2.5. Statistical Analysis

All analyses were performed using the statistical software SPSS Version 17.0. The chi-squared test, with the Kappa agreement statistic, was used to analyse the sensitivity, specificity, positive predictive value (PPV), and the negative predictive value (NPV) of the filter paper sample compared to the gold standard. Ninety-five percent confidence intervals (CI) were reported. Differences in OD readings, between sampling techniques and following storage, were analysed using the Mann-Whitney U test.

3. Results

3.1. Negative Controls for Filter Paper Sampling

The average OD absorbance value obtained for the 45 nonendemic samples was 0.08, and thus well below the positive cut-off value for reactivity of 0.400 (Figure 1). Thus there were no reactive samples eluted from filter paper.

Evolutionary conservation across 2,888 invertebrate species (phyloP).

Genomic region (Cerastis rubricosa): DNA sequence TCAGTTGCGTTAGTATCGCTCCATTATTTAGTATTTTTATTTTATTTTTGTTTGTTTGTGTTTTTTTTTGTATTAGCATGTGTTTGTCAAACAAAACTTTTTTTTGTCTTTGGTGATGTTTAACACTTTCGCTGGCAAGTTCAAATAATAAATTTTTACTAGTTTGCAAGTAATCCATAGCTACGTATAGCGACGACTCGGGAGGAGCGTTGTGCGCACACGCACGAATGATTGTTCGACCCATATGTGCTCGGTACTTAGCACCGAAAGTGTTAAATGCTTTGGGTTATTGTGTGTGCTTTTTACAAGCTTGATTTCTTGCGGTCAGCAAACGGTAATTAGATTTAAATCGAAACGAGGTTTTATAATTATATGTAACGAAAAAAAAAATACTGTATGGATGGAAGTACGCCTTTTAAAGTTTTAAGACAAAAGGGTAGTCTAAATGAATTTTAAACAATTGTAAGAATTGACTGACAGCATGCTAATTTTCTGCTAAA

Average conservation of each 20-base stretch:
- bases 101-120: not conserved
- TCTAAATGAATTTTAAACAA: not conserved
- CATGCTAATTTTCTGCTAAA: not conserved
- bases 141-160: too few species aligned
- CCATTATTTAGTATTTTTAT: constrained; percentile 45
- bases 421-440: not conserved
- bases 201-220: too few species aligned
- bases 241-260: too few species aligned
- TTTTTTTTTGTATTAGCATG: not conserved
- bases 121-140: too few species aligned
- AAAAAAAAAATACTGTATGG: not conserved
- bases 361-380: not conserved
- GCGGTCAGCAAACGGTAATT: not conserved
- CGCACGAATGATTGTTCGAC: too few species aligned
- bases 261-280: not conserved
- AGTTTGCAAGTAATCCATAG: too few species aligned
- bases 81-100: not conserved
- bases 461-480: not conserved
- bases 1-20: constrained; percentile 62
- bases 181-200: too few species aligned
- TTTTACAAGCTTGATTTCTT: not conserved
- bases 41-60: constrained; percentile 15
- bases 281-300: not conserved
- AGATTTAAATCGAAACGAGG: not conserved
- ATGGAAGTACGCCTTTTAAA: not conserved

594687.fig.001
Figure 1: Reactivity of eluates from 45 individuals living in a nonendemic LF area. All of the samples had OD absorbance values lower than the positive cut-off  value of  0.400 and were all considered nonreactive. The average OD absorbance value was 0.08.
3.2. Antifilarial IgG4 in Plasma and Eluates from Filter Paper

The gold standard was considered to be plasma. There was a significant correlation between the two methods of sampling using the Kappa agreement statistic ( ; ), although there was a significantly higher average OD absorbance value for filter paper samples (0.550) than serum (0.401) ( ; ).

In comparison to the gold standard, the sensitivity, specificity, PPV, and NPV for filter paper sampling are summarised in Table 1. The filter paper technique reported a sensitivity of  92% (95%-CI 75–99), specificity of  77% (95%-CI 65–86), PPV of  60% (95%-CI 43–75), and an NPV of  96% (95%-CI 87–100).

tab1